CHARACTERIZING BGP COMMUNITY IRREGULARITIES TOWARD AN ANOMALY DETECTION ENGINE
Smaragdakis, Georgios, Technical University (TU) Berlin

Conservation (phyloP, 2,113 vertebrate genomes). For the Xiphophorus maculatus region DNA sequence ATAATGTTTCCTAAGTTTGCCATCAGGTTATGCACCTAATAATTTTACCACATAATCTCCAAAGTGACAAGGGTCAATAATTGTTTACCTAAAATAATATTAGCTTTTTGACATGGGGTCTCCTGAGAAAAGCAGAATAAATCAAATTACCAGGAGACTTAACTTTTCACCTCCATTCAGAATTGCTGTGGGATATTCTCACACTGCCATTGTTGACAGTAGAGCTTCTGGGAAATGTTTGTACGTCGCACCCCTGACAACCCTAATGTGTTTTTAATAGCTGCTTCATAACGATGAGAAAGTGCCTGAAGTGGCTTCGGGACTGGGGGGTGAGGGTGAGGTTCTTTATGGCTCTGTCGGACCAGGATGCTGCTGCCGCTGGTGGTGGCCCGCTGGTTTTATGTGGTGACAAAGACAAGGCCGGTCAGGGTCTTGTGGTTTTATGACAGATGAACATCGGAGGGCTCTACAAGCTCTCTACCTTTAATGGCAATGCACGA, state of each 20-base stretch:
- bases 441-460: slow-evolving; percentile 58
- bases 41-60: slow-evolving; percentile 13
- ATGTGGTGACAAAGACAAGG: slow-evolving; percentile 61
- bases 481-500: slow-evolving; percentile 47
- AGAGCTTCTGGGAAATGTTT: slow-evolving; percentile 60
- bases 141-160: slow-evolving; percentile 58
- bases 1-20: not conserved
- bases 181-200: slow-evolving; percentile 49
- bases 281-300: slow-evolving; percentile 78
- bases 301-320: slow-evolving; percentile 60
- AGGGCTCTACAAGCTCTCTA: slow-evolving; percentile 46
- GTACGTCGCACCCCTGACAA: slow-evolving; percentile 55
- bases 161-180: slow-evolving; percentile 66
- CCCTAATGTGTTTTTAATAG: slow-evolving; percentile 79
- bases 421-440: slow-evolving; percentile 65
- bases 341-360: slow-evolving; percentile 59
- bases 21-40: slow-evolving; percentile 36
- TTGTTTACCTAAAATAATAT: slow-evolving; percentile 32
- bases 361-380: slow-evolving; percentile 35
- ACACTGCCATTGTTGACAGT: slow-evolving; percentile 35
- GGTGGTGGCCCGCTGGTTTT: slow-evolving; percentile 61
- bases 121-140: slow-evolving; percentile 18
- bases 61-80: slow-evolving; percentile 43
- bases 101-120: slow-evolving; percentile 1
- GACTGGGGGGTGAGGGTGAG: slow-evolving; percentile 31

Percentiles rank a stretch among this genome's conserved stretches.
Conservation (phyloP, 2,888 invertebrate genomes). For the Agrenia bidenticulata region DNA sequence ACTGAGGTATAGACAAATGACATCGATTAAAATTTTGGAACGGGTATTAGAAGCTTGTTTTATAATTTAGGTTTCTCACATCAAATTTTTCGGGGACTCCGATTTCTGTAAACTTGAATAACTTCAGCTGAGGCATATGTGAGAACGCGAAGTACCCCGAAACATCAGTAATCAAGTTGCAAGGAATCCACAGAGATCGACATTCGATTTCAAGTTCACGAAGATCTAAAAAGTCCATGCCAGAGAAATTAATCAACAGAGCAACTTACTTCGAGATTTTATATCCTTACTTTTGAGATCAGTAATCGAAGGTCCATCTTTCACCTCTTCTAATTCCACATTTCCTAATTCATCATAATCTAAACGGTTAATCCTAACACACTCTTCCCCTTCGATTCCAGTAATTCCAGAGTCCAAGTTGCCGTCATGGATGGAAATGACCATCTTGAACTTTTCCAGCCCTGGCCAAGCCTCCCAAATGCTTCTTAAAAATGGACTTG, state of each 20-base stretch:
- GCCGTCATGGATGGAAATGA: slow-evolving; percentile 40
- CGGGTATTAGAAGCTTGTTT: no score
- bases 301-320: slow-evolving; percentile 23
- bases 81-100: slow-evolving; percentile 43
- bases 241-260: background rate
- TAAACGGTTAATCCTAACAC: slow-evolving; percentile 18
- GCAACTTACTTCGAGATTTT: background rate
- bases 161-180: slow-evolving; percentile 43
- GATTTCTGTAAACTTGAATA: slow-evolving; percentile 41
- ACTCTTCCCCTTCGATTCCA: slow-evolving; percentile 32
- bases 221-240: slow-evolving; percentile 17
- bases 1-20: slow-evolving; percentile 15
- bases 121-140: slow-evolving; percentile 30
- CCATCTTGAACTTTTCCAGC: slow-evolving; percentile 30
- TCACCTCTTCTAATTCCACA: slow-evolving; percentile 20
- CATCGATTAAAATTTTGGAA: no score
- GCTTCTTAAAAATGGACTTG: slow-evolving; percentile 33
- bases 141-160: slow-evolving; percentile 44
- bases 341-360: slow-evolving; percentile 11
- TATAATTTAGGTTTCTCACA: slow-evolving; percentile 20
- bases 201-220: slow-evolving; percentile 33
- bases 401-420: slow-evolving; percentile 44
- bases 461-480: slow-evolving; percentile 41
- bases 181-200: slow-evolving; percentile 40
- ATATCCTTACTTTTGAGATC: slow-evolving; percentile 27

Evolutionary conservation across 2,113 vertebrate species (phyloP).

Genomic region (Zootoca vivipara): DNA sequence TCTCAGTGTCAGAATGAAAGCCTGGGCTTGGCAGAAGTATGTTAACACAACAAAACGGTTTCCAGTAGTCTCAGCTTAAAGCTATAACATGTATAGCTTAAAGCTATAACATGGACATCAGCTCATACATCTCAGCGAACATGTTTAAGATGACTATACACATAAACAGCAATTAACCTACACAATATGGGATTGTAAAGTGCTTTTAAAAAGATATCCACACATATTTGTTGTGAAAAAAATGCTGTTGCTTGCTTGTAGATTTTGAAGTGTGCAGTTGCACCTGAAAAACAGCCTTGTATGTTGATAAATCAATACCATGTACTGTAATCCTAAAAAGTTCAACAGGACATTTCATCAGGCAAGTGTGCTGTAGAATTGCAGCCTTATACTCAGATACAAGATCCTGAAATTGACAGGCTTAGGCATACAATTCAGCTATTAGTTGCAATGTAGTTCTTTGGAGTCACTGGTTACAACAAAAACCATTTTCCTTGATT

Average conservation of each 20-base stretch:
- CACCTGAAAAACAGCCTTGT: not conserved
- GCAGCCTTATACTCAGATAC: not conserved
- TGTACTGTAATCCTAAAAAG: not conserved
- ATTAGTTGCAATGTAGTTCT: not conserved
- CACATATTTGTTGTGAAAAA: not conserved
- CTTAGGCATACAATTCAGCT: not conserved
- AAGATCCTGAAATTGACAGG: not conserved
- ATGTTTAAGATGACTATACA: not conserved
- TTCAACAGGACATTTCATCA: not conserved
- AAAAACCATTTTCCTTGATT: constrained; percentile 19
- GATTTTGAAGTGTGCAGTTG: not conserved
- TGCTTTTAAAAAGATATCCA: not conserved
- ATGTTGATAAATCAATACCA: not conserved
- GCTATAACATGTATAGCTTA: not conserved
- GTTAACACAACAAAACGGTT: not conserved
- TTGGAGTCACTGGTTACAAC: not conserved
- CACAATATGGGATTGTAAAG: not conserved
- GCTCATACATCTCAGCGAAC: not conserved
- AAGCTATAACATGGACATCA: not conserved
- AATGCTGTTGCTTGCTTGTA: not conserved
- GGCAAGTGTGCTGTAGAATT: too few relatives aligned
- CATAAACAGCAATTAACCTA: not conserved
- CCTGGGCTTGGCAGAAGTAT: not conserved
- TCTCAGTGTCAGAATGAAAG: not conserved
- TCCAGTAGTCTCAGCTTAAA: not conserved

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Prior work has demonstrated ways in which to attack the Border Gateway Protocol (BGP) system as well as vulnerabilities of the BGP and its configuration. Furthermore, BGP attacks, such as hijacking, are common in the wild, whether due to accidental misconfiguration or malintent. Recent work demonstrates the feasibility and potential for new BGP attacks based on the BGP community attribute (rerouting and blackholing). Very recently, there have been BGP attacks using BGP communities in the wild. The major issues with BGP communities (among others) are that there is no cryptographic protection, attribution is very difficult, and they are used both for signaling and triggering actions. These issues present opportunities for misconfiguration and, more concerningly, abuse. Not only have BGP communities been shown to potentially allow a third party to trigger remote blackholing, false BGP community announcements can be used to re-route traffic to include a hop controlled by an attacker. This re-routing allows an attacker to potentially examine traffic on its way to its intended destination. Despite this rich body of prior work, no one has analyzed the use and misuse of BGP communities over time. In this thesis, we characterize BGP community use and behavior over the course of a year to investigate the possibility of building a BGP community anomaly detector.
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